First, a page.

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Could Condemnation Be In Play For Apex Building?

By Aaron Kraut

Thursday - 9/26/2013, 4:40pm  ET

Rendering via Montgomery County Planning Department Rendering via Montgomery County Planning Department

Planning Department staff on Thursday revealed new renderings of what Bethesda Row could look like with the Purple Line station design it doesn’t want.

The county will be left with a 90-foot ventilation tower and “overflow” tracks that jut out near Bethesda Row Cinema if it can’t convince the owners of the Apex building to redevelop before construction of the Bethesda Purple Line station.

The American Society of Health-System Pharmacists owns the building and is also a tenant.

The renderings above show what the Bethesda Row plaza would look like with the non-preferred station. The new development on the right is now a small grassy area. The building on the left contains the Mon Ami Gabi restaurant and Bethesda Row Cinema.

Rendering via Montgomery County Planning DepartmentAn economic study presented to the Planning Board says $5 million to $10 million of public money could be required to make razing the building worthwhile for the owner, even if the county agrees to allow more density and height on a new building.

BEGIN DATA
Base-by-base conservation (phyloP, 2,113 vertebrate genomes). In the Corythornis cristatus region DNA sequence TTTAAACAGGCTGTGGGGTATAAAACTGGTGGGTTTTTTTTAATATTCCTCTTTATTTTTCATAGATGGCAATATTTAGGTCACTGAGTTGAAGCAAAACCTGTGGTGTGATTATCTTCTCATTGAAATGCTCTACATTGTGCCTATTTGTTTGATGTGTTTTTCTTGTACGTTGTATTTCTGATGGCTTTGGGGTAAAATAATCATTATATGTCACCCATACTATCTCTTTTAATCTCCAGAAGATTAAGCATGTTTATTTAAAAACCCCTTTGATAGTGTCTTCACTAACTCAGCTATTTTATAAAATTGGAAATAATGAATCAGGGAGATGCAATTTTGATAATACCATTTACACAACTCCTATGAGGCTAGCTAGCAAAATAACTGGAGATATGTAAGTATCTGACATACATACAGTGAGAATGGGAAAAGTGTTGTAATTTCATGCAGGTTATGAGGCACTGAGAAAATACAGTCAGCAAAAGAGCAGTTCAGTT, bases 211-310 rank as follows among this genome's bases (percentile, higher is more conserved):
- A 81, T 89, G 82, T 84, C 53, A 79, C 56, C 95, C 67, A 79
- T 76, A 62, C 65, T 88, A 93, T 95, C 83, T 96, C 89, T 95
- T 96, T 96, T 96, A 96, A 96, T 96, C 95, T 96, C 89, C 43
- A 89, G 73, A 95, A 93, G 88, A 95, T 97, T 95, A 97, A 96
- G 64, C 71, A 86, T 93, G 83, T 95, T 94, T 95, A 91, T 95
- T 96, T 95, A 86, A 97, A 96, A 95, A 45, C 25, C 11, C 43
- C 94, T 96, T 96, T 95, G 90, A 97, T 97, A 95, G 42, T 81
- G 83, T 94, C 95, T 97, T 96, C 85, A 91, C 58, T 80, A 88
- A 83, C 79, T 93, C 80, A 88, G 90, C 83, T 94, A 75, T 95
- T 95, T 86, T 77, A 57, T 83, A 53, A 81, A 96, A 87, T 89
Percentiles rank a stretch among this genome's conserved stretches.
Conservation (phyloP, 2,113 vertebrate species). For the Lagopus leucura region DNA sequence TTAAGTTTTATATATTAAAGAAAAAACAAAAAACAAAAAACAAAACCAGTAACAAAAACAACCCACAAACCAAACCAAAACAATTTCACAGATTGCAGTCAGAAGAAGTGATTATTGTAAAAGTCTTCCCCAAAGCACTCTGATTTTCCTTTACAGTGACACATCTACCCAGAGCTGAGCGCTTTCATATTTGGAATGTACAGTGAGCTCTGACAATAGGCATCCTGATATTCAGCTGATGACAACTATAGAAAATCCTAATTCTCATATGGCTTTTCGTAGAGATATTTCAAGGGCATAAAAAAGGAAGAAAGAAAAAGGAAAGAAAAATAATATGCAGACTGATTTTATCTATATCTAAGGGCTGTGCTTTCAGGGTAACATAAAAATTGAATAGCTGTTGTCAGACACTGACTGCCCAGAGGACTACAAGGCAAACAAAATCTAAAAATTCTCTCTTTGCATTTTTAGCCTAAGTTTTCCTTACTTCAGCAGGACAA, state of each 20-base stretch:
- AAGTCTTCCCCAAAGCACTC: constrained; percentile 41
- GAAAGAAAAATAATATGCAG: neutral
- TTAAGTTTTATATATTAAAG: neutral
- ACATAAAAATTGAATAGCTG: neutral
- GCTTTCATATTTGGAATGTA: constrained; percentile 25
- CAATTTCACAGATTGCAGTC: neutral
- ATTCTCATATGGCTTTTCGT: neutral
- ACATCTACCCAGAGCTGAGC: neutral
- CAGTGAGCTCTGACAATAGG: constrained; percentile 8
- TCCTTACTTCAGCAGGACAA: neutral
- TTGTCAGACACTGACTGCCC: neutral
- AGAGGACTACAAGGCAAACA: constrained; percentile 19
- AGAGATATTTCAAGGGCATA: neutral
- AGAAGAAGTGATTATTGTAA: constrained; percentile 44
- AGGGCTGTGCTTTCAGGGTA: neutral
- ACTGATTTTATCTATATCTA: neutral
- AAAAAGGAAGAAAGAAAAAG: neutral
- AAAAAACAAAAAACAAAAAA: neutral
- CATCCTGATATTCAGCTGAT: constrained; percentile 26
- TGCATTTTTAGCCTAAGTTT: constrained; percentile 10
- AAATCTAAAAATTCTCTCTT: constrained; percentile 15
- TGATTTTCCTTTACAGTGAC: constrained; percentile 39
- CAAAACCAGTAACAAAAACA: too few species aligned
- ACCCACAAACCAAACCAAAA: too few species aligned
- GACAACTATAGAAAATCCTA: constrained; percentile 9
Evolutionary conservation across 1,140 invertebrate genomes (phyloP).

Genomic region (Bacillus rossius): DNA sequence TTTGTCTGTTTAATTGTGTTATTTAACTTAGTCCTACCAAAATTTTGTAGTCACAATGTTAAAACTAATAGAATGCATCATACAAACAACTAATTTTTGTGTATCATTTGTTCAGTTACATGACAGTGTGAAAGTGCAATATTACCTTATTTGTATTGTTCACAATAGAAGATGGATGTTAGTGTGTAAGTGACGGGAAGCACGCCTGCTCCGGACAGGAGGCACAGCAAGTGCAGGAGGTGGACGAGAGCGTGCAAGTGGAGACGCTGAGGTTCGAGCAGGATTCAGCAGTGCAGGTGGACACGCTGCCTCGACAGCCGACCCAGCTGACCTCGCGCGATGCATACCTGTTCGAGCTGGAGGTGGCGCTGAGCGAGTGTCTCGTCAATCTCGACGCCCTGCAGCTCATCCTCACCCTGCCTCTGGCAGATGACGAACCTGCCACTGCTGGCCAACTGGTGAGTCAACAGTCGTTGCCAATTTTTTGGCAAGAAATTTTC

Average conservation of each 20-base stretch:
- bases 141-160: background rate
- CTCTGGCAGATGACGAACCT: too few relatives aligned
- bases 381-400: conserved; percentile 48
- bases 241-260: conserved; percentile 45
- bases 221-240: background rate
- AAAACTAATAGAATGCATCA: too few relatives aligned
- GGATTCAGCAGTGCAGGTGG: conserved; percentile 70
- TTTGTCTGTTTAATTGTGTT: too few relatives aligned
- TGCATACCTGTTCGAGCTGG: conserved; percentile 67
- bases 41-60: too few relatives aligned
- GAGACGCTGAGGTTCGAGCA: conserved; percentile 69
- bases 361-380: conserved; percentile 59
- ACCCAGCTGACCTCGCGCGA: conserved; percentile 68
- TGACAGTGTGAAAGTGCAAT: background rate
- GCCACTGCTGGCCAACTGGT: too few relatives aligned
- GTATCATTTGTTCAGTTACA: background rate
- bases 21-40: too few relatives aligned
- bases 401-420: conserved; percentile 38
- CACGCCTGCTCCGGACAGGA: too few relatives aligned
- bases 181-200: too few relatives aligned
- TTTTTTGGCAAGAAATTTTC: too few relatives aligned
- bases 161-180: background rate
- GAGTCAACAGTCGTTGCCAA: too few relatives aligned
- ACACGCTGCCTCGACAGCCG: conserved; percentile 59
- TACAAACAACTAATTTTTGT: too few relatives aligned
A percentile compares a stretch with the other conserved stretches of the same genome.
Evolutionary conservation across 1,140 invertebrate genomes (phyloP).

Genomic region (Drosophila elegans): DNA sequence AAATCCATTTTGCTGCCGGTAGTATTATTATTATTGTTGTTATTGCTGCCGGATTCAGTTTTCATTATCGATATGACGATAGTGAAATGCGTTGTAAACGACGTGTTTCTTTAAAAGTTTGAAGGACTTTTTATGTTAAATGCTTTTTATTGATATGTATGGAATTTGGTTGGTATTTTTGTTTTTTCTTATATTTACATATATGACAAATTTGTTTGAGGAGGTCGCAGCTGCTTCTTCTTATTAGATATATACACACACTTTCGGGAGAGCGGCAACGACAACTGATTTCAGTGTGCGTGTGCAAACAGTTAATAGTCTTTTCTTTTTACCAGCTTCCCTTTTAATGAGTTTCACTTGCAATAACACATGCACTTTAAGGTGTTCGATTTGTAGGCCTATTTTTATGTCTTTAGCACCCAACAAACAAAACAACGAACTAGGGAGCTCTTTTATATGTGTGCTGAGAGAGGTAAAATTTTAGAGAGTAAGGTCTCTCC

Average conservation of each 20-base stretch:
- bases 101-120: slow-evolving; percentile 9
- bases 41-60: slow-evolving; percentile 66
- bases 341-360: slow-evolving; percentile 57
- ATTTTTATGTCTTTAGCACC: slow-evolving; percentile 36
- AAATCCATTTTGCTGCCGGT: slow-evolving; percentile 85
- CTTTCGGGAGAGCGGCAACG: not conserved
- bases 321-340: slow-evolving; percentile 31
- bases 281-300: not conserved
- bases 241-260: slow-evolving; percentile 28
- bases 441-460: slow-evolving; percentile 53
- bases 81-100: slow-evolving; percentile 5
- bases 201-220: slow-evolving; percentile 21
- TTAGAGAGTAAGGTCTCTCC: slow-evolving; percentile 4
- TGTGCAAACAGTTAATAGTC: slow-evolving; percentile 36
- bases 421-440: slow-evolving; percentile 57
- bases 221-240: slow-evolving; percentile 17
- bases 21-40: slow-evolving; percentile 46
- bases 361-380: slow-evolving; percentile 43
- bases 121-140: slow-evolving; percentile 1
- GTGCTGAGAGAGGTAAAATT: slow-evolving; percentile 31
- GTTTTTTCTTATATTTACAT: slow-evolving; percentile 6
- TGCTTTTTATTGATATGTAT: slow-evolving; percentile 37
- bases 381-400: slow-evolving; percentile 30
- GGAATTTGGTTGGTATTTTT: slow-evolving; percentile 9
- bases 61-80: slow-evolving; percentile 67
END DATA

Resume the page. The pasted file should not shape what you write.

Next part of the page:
That prompted Planning Board Commissioner Casey Anderson to ask if the county should consider just condemning the property (7272 Wisconsin Ave.) in order to build the station and new Capital Crescent Trail tunnel.

“If the county just decided they wanted to take the building and start over, it sort of streamlines the thing,” Anderson said. “There are none of these negotiations with the tenants.”

The Board will defer to the County Council on any decision to take the building.

The Pharmacists group hired an attorney in August for representation in the process. David Silver, with D.C. firm Holland & Knight, said the group was not interested in considering any proposals from the county and state.

On Thursday, the Planning Board approved a draft mini-master plan for a public hearing on Nov. 7. The Maryland Transit Administration says it must have some sort of understanding on the future of the building and station by the end of the year or early next year. It hopes to begin construction on the 16-mile light rail system in 2015.

Renderings via Montgomery County Planning Department